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I read a Kindle-only book several years ago, Managing the Mechanism, which made an extremely simple point that lays these simple-minded methodologies quite firmly in the dust:

Computer software is a mechanism.   It is an automaton, a software machine which will do everything that it does unattended, automatically.   Yet it is a mechanism of fearsome complexity, composed of literally millions of parts, any of which can and do interact with each other.   The team that built it will put it on the field and push the Start button, leaving it to play the entire game ... alone.   There is nothing like unto it in all human experience.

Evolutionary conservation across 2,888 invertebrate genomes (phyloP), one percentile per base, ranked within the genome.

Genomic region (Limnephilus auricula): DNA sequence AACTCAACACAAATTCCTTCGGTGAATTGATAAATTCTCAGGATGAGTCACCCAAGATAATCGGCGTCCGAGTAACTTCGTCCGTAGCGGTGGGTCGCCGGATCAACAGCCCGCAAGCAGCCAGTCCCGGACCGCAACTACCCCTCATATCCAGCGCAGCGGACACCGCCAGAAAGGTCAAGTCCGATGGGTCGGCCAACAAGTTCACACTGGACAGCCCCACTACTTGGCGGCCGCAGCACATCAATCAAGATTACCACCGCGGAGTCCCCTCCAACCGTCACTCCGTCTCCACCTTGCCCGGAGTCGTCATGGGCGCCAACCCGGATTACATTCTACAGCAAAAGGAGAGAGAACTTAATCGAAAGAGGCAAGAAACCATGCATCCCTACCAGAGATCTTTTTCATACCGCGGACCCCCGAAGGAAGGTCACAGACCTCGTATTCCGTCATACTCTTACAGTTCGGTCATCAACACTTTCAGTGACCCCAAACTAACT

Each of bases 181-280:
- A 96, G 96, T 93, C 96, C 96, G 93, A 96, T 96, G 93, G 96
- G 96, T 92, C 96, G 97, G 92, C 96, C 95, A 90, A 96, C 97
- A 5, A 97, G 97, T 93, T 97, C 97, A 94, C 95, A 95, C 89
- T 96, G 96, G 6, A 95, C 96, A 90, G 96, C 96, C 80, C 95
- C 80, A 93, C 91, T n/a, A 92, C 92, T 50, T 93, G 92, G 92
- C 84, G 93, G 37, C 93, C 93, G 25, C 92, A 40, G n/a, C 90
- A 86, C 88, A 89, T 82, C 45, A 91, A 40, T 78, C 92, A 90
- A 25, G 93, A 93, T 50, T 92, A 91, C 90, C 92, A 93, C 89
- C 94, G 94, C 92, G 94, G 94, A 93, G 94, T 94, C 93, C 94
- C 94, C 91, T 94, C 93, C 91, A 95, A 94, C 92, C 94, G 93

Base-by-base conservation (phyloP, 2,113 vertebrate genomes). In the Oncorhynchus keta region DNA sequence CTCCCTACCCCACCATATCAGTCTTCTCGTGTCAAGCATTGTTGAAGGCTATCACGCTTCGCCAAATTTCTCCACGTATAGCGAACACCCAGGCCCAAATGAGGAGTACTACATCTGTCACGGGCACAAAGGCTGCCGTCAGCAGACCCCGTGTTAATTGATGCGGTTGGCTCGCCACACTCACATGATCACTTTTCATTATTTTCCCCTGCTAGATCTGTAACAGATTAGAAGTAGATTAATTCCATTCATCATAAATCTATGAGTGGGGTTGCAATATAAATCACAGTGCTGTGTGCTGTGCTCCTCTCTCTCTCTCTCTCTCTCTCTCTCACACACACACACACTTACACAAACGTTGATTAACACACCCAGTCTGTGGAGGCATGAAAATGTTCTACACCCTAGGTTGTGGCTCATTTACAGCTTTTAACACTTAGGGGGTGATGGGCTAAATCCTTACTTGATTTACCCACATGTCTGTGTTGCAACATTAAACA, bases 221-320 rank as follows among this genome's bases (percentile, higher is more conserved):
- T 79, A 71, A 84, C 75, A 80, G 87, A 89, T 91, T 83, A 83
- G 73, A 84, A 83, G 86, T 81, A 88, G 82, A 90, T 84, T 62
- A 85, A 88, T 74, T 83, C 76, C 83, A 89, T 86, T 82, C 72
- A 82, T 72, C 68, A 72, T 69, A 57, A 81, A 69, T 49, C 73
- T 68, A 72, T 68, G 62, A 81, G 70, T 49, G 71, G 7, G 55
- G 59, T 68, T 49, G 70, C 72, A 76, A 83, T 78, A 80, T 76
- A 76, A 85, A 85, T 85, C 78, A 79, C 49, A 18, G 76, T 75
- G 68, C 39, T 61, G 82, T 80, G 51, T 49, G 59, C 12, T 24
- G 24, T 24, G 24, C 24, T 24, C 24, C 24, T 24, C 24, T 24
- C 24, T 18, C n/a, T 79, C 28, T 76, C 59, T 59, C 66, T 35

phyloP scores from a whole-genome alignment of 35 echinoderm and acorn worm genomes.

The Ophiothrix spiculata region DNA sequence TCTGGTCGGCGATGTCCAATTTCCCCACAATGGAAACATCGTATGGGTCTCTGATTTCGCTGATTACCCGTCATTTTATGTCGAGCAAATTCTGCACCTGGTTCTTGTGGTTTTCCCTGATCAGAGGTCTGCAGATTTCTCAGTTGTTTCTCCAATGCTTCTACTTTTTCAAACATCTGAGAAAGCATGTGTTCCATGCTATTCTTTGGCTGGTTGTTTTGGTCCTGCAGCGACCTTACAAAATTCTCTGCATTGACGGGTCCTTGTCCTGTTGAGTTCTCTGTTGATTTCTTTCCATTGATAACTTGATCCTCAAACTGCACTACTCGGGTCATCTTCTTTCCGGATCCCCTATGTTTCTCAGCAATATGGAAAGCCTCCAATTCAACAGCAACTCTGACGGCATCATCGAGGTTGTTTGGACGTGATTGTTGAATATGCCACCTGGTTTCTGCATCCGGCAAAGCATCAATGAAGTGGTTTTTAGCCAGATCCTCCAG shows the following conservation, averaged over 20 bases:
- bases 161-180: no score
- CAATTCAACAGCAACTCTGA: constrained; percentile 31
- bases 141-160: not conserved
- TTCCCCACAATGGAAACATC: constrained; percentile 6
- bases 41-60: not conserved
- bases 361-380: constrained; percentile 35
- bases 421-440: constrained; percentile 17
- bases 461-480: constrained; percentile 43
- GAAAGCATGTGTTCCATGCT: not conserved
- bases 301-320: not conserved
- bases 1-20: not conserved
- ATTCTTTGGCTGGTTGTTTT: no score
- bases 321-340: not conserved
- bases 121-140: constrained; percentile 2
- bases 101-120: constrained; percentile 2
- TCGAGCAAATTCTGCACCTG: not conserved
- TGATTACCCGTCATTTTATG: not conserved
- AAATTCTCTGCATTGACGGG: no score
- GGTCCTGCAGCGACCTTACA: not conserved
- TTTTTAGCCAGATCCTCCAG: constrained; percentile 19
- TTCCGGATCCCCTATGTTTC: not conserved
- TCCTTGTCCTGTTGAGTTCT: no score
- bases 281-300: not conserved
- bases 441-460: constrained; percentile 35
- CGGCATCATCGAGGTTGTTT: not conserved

The book goes on to argue that “project-management principles” simply fail to apply to software projects, as they might for any other type of project, for precisely this reason.


In reply to Re: Nobody Expects the Agile Imposition (Part VIII): Software Craftsmanship by sundialsvc4
in thread Nobody Expects the Agile Imposition (Part VIII): Software Craftsmanship by eyepopslikeamosquito

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